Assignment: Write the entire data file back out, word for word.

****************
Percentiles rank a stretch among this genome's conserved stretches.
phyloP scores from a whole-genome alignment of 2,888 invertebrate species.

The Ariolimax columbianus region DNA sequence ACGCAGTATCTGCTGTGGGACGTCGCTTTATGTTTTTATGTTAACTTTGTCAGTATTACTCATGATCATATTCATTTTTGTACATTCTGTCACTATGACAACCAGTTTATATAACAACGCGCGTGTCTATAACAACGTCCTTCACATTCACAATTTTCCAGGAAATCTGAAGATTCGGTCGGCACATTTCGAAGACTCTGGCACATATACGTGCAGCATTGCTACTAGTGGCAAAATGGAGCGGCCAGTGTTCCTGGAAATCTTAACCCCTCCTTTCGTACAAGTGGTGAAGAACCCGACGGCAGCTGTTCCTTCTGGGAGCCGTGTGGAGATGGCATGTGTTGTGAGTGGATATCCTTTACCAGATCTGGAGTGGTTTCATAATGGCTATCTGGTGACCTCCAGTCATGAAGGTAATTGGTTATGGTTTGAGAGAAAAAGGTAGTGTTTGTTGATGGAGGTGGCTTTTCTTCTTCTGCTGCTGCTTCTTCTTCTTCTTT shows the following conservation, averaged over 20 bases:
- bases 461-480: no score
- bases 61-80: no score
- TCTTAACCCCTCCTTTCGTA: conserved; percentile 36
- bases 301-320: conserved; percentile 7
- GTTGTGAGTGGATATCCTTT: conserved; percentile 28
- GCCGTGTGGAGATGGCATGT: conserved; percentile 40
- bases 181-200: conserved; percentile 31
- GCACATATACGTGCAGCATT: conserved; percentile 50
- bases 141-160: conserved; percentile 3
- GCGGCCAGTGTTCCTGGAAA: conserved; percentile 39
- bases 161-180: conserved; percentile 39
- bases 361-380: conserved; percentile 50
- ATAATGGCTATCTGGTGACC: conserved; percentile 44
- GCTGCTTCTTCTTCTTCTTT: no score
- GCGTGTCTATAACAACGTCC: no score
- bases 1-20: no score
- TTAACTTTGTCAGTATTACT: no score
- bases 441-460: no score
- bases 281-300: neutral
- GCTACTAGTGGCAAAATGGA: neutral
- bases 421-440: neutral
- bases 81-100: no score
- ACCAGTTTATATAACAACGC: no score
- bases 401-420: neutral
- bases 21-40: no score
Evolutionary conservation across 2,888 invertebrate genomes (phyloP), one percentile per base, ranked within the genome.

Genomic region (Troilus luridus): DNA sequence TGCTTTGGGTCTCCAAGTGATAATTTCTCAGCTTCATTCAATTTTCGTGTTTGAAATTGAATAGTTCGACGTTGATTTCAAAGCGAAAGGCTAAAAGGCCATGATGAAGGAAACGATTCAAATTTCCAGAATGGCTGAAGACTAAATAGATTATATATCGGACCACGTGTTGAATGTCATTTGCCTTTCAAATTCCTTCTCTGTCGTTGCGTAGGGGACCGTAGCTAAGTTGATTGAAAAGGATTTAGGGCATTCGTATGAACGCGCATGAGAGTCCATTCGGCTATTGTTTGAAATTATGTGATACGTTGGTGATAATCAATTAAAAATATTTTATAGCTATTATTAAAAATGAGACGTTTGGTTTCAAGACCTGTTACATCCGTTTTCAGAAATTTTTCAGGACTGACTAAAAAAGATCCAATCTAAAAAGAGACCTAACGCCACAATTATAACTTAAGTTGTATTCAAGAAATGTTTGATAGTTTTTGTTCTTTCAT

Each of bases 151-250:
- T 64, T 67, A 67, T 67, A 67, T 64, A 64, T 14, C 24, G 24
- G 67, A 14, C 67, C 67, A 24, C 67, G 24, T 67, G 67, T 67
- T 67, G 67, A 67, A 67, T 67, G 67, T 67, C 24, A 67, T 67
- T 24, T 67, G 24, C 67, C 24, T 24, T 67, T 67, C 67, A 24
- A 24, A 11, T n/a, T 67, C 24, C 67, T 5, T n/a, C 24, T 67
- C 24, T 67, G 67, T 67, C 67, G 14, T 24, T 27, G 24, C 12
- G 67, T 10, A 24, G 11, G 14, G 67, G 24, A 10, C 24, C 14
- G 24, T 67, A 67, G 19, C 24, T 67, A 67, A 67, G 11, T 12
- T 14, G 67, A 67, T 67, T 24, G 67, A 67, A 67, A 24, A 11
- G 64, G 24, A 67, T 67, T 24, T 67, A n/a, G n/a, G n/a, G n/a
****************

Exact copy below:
Percentiles rank a stretch among this genome's conserved stretches.
phyloP scores from a whole-genome alignment of 2,888 invertebrate species.

The Ariolimax columbianus region DNA sequence ACGCAGTATCTGCTGTGGGACGTCGCTTTATGTTTTTATGTTAACTTTGTCAGTATTACTCATGATCATATTCATTTTTGTACATTCTGTCACTATGACAACCAGTTTATATAACAACGCGCGTGTCTATAACAACGTCCTTCACATTCACAATTTTCCAGGAAATCTGAAGATTCGGTCGGCACATTTCGAAGACTCTGGCACATATACGTGCAGCATTGCTACTAGTGGCAAAATGGAGCGGCCAGTGTTCCTGGAAATCTTAACCCCTCCTTTCGTACAAGTGGTGAAGAACCCGACGGCAGCTGTTCCTTCTGGGAGCCGTGTGGAGATGGCATGTGTTGTGAGTGGATATCCTTTACCAGATCTGGAGTGGTTTCATAATGGCTATCTGGTGACCTCCAGTCATGAAGGTAATTGGTTATGGTTTGAGAGAAAAAGGTAGTGTTTGTTGATGGAGGTGGCTTTTCTTCTTCTGCTGCTGCTTCTTCTTCTTCTTT shows the following conservation, averaged over 20 bases:
- bases 461-480: no score
- bases 61-80: no score
- TCTTAACCCCTCCTTTCGTA: conserved; percentile 36
- bases 301-320: conserved; percentile 7
- GTTGTGAGTGGATATCCTTT: conserved; percentile 28
- GCCGTGTGGAGATGGCATGT: conserved; percentile 40
- bases 181-200: conserved; percentile 31
- GCACATATACGTGCAGCATT: conserved; percentile 50
- bases 141-160: conserved; percentile 3
- GCGGCCAGTGTTCCTGGAAA: conserved; percentile 39
- bases 161-180: conserved; percentile 39
- bases 361-380: conserved; percentile 50
- ATAATGGCTATCTGGTGACC: conserved; percentile 44
- GCTGCTTCTTCTTCTTCTTT: no score
- GCGTGTCTATAACAACGTCC: no score
- bases 1-20: no score
- TTAACTTTGTCAGTATTACT: no score
- bases 441-460: no score
- bases 281-300: neutral
- GCTACTAGTGGCAAAATGGA: neutral
- bases 421-440: neutral
- bases 81-100: no score
- ACCAGTTTATATAACAACGC: no score
- bases 401-420: neutral
- bases 21-40: no score
Evolutionary conservation across 2,888 invertebrate genomes (phyloP), one percentile per base, ranked within the genome.

Genomic region (Troilus luridus): DNA sequence TGCTTTGGGTCTCCAAGTGATAATTTCTCAGCTTCATTCAATTTTCGTGTTTGAAATTGAATAGTTCGACGTTGATTTCAAAGCGAAAGGCTAAAAGGCCATGATGAAGGAAACGATTCAAATTTCCAGAATGGCTGAAGACTAAATAGATTATATATCGGACCACGTGTTGAATGTCATTTGCCTTTCAAATTCCTTCTCTGTCGTTGCGTAGGGGACCGTAGCTAAGTTGATTGAAAAGGATTTAGGGCATTCGTATGAACGCGCATGAGAGTCCATTCGGCTATTGTTTGAAATTATGTGATACGTTGGTGATAATCAATTAAAAATATTTTATAGCTATTATTAAAAATGAGACGTTTGGTTTCAAGACCTGTTACATCCGTTTTCAGAAATTTTTCAGGACTGACTAAAAAAGATCCAATCTAAAAAGAGACCTAACGCCACAATTATAACTTAAGTTGTATTCAAGAAATGTTTGATAGTTTTTGTTCTTTCAT

Each of bases 151-250:
- T 64, T 67, A 67, T 67, A 67, T 64, A 64, T 14, C 24, G 24
- G 67, A 14, C 67, C 67, A 24, C 67, G 24, T 67, G 67, T 67
- T 67, G 67, A 67, A 67, T 67, G 67, T 67, C 24, A 67, T 67
- T 24, T 67, G 24, C 67, C 24, T 24, T 67, T 67, C 67, A 24
- A 24, A 11, T n/a, T 67, C 24, C 67, T 5, T n/a, C 24, T 67
- C 24, T 67, G 67, T 67, C 67, G 14, T 24, T 27, G 24, C 12
- G 67, T 10, A 24, G 11, G 14, G 67, G 24, A 10, C 24, C 14
- G 24, T 67, A 67, G 19, C 24, T 67, A 67, A 67, G 11, T 12
- T 14, G 67, A 67, T 67, T 24, G 67, A 67, A 67, A 24, A 11
- G 64, G 24, A 67, T 67, T 24, T 67, A n/a, G n/a, G n/a, G n/a